Lifetime TV seals deal

Network pacts ad agency Group M

Now that the major broadcasters have wrapped the bulk of their upfront business for the 2007-08 season, it’s cable’s turn.

Lifetime Television said Tuesday it has sealed a $70 million ad deal with ad agency Group M, the second major deal struck by the agency and a cable network with deals based on the new standard of commercial ratings rather than program ratings.

Two weeks ago, Group M kicked off the upfronts with an estimated $800 million deal with NBC U that included buys on cable nets Bravo, Sci Fi and USA, but sources said the talks are heating up after the conclusion of the network upfront last week.

With the Group M deal, Lifetime execs reported the net had sold 50% of the inventory it expects to sell in the upfront, securing ad rate increases of 7% to 9%.

The majority of the deals were cut on the “live-plus-three” commercial ratings, which includes viewers that watch the ads live and within the first three days on DVR playback.

The conversion from traditional program to commercial ratings — in which the nets’ advertising guarantees are based on the ratings for the commercial spots specifically rather than the average ratings for a program — is a sea change for Madison Avenue and has been a dicey one for some cablers with young viewers who don’t necessarily stick around for the ads.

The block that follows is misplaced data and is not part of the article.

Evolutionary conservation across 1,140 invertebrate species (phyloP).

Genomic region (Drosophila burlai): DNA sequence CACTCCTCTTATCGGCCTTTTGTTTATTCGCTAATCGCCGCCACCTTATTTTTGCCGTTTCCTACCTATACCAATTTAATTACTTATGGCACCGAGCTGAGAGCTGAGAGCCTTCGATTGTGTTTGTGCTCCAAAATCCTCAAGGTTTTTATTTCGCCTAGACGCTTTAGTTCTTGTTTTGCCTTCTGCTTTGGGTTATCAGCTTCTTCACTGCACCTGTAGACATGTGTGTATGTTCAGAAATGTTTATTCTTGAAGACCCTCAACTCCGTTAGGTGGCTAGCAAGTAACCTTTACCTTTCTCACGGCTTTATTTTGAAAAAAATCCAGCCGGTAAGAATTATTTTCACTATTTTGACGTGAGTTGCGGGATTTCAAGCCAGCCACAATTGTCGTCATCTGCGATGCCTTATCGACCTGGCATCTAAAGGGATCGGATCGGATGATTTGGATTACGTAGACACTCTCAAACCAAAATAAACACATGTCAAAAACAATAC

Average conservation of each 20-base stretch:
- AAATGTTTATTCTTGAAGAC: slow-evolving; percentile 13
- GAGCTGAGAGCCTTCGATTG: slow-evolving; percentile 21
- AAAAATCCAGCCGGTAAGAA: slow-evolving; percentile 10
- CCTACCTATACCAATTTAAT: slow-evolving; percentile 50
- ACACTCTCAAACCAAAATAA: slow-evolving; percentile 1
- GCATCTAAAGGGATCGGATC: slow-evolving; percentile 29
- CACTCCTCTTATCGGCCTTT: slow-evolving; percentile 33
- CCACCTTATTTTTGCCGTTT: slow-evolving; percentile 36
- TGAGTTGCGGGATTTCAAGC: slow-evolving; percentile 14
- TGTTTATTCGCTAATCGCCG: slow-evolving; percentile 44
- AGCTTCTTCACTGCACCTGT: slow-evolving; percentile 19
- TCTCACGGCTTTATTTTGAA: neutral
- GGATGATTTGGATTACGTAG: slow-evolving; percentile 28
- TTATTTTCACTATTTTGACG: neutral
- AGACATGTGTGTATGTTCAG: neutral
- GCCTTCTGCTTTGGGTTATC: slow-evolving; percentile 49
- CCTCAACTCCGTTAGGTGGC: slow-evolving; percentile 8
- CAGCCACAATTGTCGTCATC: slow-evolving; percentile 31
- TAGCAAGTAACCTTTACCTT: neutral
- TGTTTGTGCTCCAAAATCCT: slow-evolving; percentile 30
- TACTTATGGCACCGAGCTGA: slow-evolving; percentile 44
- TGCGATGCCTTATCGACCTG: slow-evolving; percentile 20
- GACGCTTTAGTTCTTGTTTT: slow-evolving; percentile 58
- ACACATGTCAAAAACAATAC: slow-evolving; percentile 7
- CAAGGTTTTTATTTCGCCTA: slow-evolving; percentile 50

“There is a supply issue with ratings erosion and the switch from program to commercial ratings,” said Chris Boothe, chief activation officer for Starcom, which last week inked a commercial ratings deal with Discovery Networks and Nickelodeon.

Cable loses about 10% of its auds during the commercials, compared to broadcast, which loses about 5%. It’s one of few instances in the ad business where having an older aud actually helps, because they are more likely to watch the ads.

Particularly afflicted are young-skewing nets like MTV, VH1 and E! Network.

“Fortunately for us, we don’t lose too much in the translation,” said SVP of ad sales John Matluck. “Once we started to negotiate, it seemed like everyone wanted commercial ratings.”

Sales were helped, Matluck said, by the successful debut of “Army Wives,” which debuted four weeks ago as the highest-rated series in the net’s 23-year history. The new series is getting close to 3 million viewers an episode, according to Nielsen Media Research.

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